SHERIFF’S 5 DAY NOTICES TO VACATE
Eviction is the removal of a tenant or tenants from a rental property by the landlord/owner. Depending on the laws of the jurisdiction, there are other terms used for this process, however the term eviction is the most commonly used in communications between the landlord and tenant.
Many landlords and owners are not aware of their legal rights or the current & proper eviction procedures. And, many tenants and property renters are also not aware of their legal rights or the current & proper eviction response & action procedures.
Each state’s laws have its own, very detailed requirements and procedures for landlords who want to end a tenancy, and how termination notices and eviction papers must be written and delivered (“served”) to the tenant/property renter. Landlords and owners must follow state rules and procedures exactly.
In most jurisdictions, it is defined that an eviction may only take place with the support of a law enforcement officer or a representative of the law. In most places, it is illegal for the landlord or owner himself/herself to attempt to force the tenant/property renter off the property, or to force them to move in other ways, like shutting off heat or utilities, or changing the locks. A tenant/property renter facing these types of forces may file a counterclaim against an existing eviction proceeding or sue the landlord/owner.
Notice of Termination for Cause (for a specific reason). There are basically three types of termination notices that a tenant or property renter might receive if violation of the rental agreement or lease in some way include:
Pay Rent or Quit Notices – given when the tenant or property renter has not paid the rent. These notices give a few days (three to five in most states) to pay the rent or move out (“quit”).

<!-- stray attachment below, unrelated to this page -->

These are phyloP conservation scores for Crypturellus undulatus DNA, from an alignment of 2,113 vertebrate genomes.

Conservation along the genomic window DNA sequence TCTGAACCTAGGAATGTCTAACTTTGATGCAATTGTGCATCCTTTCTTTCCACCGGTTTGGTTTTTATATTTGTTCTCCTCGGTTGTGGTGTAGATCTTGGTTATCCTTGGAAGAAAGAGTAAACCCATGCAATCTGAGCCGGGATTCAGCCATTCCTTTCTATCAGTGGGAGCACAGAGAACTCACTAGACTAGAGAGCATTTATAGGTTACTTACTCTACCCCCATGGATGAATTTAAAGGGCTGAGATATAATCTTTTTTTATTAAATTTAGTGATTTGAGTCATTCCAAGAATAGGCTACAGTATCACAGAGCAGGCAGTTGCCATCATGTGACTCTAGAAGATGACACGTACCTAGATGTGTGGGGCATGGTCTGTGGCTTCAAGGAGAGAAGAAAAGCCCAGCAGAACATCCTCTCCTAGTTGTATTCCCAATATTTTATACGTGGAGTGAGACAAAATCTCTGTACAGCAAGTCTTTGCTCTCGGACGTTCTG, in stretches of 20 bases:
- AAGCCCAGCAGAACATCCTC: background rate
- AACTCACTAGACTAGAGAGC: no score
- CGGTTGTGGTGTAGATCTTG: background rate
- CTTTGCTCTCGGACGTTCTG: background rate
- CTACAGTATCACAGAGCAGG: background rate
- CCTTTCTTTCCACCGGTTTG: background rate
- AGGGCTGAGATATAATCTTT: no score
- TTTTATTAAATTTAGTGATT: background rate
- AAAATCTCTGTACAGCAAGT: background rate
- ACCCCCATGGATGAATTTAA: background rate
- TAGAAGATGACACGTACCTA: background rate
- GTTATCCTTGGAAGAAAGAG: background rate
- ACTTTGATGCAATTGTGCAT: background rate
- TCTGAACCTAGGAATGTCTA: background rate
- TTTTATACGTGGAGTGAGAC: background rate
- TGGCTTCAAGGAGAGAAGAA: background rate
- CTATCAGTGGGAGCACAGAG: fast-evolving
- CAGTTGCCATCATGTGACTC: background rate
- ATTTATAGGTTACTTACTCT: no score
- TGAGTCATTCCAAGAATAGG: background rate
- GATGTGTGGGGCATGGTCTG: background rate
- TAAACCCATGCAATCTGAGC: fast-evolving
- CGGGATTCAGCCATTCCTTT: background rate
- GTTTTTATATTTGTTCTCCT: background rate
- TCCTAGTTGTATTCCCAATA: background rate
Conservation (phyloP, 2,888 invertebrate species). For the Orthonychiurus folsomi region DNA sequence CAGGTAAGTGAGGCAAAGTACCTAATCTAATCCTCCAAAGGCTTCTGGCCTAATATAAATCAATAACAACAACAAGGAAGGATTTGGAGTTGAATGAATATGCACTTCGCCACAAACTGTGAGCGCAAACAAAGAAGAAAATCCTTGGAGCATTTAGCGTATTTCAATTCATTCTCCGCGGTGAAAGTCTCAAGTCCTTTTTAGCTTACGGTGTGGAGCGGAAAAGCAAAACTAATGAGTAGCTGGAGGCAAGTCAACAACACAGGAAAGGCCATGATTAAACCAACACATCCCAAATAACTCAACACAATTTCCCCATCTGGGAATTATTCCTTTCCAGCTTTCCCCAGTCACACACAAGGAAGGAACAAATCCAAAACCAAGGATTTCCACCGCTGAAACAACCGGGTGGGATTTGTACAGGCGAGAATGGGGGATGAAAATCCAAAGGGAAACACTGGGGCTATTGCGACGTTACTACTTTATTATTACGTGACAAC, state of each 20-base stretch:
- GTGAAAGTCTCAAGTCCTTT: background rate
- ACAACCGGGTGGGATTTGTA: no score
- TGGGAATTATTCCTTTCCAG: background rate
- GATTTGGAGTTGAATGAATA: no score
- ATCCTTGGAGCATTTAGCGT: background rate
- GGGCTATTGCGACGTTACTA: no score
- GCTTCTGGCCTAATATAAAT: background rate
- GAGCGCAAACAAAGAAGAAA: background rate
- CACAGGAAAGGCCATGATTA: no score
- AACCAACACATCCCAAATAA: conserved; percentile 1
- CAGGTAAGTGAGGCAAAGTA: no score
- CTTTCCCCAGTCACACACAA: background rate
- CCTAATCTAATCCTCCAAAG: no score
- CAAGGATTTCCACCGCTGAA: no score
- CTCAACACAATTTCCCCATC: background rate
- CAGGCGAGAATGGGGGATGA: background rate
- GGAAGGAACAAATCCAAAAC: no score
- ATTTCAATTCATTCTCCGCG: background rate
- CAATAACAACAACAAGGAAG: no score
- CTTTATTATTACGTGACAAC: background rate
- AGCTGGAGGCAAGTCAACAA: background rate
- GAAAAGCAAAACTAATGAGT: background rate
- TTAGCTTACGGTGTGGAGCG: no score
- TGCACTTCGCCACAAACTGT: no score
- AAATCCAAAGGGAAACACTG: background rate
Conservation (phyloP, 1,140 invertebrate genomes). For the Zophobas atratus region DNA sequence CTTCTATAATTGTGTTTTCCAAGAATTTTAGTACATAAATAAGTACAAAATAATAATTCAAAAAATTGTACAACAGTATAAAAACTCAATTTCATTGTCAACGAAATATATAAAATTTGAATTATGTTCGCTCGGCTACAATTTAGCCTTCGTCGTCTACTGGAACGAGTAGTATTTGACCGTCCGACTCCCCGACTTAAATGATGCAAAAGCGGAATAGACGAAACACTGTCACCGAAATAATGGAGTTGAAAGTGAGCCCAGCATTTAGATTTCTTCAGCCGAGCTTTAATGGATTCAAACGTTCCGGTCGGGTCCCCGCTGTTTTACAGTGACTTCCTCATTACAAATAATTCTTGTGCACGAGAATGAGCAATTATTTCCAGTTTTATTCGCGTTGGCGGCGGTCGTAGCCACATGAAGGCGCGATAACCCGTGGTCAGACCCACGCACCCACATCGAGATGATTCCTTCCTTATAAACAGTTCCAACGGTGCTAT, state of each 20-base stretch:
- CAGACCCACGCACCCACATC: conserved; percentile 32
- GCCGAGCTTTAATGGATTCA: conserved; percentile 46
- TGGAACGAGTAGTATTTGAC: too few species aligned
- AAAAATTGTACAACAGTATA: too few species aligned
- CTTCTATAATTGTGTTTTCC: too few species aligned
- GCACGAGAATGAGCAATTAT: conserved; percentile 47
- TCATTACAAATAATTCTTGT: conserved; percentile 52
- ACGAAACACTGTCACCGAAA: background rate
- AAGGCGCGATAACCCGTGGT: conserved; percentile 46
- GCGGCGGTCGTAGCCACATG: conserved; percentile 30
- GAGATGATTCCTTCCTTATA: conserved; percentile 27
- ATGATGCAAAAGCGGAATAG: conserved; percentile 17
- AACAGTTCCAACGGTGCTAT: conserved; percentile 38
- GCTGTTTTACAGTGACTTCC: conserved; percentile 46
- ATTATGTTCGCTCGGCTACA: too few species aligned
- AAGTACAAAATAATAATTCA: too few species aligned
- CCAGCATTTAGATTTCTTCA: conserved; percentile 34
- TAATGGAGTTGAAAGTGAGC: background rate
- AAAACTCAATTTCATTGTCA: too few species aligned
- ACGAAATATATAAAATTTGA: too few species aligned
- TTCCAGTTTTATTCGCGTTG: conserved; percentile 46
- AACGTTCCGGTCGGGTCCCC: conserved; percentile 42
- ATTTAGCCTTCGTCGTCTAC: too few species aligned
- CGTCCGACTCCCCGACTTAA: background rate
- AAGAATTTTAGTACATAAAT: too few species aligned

Cure or Quit Notices – given to the tenant or property renter if there is a violation of a term or condition of the lease or rental agreement (like a no-pets clause or a promise to avoid making excessive noise). There is usually a set amount of time allowed in order to correct, or “cure,” the violation.
Unconditional Quit Notices – these are the most severe. This would order the tenant or property renter to vacate the premises with no chance to pay the rent or correct a lease or rental agreement violation. In most states, these quit notices are allowed only if the tenant or property renter has:
- repeated the lease or rental agreement clause violation significantly;
- been late with rental amount on more than one occasion;
- caused serious damage to the rental property, or;
- engaged in serious illegal activity, such as dealing drugs on the rental property.
Notice of Termination Without Cause (for no reason). Even if the tenant or property renter has not violated the rental agreement and has not been late paying rent, a landlord or owner can ask a tenant or property renter to move out at any time (assuming it is now under a fixed term lease) as long as the landlord or owner gives you a longer notice period. This would typically happen if the property was being sold or otherwise status changed, like a non-rental property (owner occupied) etc.
3 Day Notice
5 Day Notice
30 Day Notice
60 Day Notice
Notice to Vacate